If you can imagine ‘Gone Girl’ combined with ‘The Town’ then you will probably like this.
- Screenplay by Gillian Flynn (Gone Girl) and Steve McQueen (Hunger) based on the original TV Series by Lynda La Plante
- Directed by Steve McQueen (12 Years A Slave)
- Starring Viola Davis (Fences), Liam Neeson (The Commuter), Michelle Rodriguez (Fast & Furios Franchise), and Elizabeth Debicki (Guardians of the Galaxy Vol. 2)
- Budget of $42m
Initial Thoughts 💭
There has been a lot of Oscar buzz surrounding this film, which is quite surprising given that it is fundamentally a heist film which aren’t normally in the running. But that is not to say they aren’t capable of being great films – think Heat, The Usual Suspects and even more recently Baby Driver….and Widows is no different, it is a great film. Steve McQueen returns, with his first feature film in 5 years, and delivers yet another powerful film.
The ‘ccc’ review💭
When a gang of criminals are killed during a failed robbery, their widows are left with a substantial debt which they are required to repay within a month otherwise their lives are in danger. After receiving her late husband’s notebook detailing his next heist, Veronica (Viola Davis) decides to take matters into her own hands. The unlikely team of widows, Veronica (Viola Davis), Alice (Elizabeth Debicki), Linda (Michelle Rodriguez) and Belle (Cynthia Erivo), pick up the business where their husbands could not.
Although an unlikely tale, what not to like. Strong acting…check. Action scenes…check. Music provided by the great Hans Zimmer…check. Rather than just be a crash bam wallop heist film, Steve McQueen has layered in powerful characters and an emotionally charged story to really make this a multi-dimensional film. And don’t worry, you don’t have to had watched the original TV series – even if you did you will find a product vastly different to the original.
Writing about Hans Zimmer and the original series, the composer actually worked briefly on the original Widows almost 35 years ago (as an assistant to the show’s composer, Stanley Myers). How amazing is that, and as always his score is flawless and good enough to make your morning commute seem more dramatic.
The story is simple enough to follow (which you could argue is a slight criticism), but the little subplots are a nice addition and never distract from the main story. However, despite the realistic feel McQueen has imposed on the film, four recently made widows attempting a $5m heist will always stick out as a flaw…but that is cinema right?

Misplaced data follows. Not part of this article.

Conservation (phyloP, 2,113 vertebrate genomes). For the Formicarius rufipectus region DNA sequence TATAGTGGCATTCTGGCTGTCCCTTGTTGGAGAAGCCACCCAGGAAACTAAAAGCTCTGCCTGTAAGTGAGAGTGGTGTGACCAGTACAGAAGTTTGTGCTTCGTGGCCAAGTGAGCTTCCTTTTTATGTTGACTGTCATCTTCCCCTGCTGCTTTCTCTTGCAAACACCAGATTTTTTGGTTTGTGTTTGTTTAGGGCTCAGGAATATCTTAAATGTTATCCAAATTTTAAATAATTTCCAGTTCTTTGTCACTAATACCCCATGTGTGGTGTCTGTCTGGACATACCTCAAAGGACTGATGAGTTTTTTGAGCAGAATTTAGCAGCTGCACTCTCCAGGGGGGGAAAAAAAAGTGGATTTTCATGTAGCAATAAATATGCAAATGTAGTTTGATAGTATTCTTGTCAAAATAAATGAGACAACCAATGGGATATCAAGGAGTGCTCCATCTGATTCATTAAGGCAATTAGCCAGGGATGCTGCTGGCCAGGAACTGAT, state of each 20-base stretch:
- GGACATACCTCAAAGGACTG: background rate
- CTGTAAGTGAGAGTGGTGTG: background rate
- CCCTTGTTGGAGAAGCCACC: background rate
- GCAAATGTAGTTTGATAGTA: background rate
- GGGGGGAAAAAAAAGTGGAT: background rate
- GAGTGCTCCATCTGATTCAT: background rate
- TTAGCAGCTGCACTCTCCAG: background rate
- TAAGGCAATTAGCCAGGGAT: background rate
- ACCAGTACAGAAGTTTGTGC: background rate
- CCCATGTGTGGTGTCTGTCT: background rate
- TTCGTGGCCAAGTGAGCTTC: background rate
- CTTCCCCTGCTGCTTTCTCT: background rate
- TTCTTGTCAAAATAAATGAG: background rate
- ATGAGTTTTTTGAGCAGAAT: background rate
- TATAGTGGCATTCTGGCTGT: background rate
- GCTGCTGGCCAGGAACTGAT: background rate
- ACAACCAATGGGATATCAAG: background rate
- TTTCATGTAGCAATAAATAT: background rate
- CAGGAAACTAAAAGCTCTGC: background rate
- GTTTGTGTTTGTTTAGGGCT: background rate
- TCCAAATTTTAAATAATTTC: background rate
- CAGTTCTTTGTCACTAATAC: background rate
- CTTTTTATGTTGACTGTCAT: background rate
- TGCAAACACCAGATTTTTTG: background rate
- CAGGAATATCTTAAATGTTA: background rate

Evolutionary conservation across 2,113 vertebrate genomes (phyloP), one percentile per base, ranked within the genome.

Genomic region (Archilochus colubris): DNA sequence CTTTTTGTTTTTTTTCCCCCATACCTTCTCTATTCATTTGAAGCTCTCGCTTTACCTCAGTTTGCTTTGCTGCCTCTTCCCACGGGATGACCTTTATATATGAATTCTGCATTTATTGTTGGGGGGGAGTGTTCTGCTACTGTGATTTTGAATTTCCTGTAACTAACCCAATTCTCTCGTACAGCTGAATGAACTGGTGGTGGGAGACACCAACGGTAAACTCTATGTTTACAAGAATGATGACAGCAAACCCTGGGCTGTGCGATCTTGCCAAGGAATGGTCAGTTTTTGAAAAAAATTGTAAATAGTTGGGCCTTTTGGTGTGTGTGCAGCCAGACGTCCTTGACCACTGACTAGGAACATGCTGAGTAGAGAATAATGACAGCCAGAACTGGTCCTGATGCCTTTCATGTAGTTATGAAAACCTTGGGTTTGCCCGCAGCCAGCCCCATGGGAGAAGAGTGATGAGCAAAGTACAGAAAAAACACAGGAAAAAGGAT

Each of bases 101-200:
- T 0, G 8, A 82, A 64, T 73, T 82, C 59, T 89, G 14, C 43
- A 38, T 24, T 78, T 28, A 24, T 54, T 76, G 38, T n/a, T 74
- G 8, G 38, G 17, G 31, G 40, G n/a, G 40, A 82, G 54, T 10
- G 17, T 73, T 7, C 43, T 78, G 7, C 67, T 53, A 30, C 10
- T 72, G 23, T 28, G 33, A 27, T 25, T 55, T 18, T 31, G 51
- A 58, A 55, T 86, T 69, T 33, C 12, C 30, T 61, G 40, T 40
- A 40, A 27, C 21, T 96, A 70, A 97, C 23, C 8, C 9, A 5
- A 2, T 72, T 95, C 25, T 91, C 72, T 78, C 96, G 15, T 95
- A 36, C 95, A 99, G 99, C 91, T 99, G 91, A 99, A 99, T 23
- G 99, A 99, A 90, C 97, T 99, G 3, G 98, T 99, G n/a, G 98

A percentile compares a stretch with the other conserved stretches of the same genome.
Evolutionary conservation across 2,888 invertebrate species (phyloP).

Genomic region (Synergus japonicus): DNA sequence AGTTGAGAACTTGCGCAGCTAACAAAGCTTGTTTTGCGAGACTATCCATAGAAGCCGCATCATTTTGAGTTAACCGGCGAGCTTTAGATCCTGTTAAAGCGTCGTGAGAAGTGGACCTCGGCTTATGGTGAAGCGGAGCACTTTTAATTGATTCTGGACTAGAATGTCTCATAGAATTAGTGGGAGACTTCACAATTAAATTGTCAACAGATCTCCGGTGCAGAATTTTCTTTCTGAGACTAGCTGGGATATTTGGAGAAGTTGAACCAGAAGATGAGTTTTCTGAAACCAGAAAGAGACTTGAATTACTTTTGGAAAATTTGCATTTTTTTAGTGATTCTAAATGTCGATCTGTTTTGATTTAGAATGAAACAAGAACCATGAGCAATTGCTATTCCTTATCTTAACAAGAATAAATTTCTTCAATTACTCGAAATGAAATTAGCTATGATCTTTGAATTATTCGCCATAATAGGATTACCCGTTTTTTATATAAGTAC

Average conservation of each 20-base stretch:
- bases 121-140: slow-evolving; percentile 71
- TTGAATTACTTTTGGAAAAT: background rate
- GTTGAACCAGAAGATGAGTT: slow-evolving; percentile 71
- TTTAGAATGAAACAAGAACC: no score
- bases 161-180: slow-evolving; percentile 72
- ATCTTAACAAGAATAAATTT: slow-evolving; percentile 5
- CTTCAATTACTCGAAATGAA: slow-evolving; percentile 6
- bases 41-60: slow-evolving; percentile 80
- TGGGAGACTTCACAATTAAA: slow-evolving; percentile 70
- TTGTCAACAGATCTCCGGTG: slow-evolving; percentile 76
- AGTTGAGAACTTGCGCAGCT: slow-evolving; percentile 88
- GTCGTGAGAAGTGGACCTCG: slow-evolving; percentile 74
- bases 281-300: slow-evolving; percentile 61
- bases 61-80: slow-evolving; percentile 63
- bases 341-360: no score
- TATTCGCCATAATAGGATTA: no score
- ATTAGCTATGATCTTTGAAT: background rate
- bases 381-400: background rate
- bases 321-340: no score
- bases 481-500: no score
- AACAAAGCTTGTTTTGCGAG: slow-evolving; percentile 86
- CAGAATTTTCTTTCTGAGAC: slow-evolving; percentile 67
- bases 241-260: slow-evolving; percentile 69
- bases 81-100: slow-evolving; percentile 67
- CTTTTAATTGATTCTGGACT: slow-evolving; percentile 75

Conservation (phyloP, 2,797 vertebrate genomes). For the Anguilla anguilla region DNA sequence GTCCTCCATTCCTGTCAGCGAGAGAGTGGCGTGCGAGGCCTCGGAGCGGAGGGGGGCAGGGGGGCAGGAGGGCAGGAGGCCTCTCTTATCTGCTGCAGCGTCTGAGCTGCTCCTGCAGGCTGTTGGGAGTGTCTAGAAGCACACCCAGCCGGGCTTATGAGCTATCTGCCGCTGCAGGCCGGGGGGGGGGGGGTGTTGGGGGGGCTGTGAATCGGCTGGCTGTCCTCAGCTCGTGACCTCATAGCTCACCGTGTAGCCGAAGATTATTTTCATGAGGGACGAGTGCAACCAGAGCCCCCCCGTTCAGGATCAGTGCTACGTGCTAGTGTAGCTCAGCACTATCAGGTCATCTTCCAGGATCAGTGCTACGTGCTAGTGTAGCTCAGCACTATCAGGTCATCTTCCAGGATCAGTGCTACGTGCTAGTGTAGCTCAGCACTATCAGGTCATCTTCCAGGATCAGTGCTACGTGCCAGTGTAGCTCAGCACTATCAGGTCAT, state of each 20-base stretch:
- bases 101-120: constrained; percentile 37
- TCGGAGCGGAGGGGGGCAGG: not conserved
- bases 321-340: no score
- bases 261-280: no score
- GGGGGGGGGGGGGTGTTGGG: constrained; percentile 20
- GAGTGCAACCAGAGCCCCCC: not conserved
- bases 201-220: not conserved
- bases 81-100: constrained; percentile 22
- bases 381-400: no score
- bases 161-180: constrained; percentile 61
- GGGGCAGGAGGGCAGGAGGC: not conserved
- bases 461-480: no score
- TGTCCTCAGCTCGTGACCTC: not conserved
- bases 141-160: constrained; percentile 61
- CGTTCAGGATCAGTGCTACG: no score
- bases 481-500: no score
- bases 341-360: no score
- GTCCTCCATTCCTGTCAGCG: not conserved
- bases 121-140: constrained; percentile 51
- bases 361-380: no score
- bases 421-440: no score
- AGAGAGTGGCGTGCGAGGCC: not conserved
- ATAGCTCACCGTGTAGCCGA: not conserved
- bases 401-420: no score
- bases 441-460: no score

Trying to not make a comparison to the Ocean’s 11 films, but this film is about the build-up to heist, getting the team together and obviously encountering problems on the way, cultivating in the finale right at the very end of the film. With a running time of over two hours you have a lot of time guessing where the film going so there aren’t really many twists and turns, with even the major “twist” not leaving you gasping too much. But this is where the importance of the cast comes in.
This was Steve McQueen’s first feature film that did not have Michael Fassbender in the cast, but the cast he did recruit put in many strong performances, most notably Viola Davies. Viola Davies has shown she is a powerful actress is does command the screen, and is a brilliant leading lady. She is supported by Michelle Rodriguez and Elizabeth Debicki who both play their part and provided some lighter moments compared to Davies’ outright intensity. Colin Farrell and Brian Tyree Henry compliment each other well as corrupt politicians, David Kaluuya proved to be a great villain in a role he is likely to continue to play and Robert Duvall is equally as brutal.
Final Thoughts 💭
We would like to say that we enjoyed the whole of Widows from start to finish, but the nature of the story and length of the film we found ourselves watching a predictable film. However….this is overshadow by the quality of Steve McQueen’s direction, Hans Zimmer’s much and brilliant performances from pretty much all of the cast that delivers one of the stronger movies of the year.
A great watch from a great director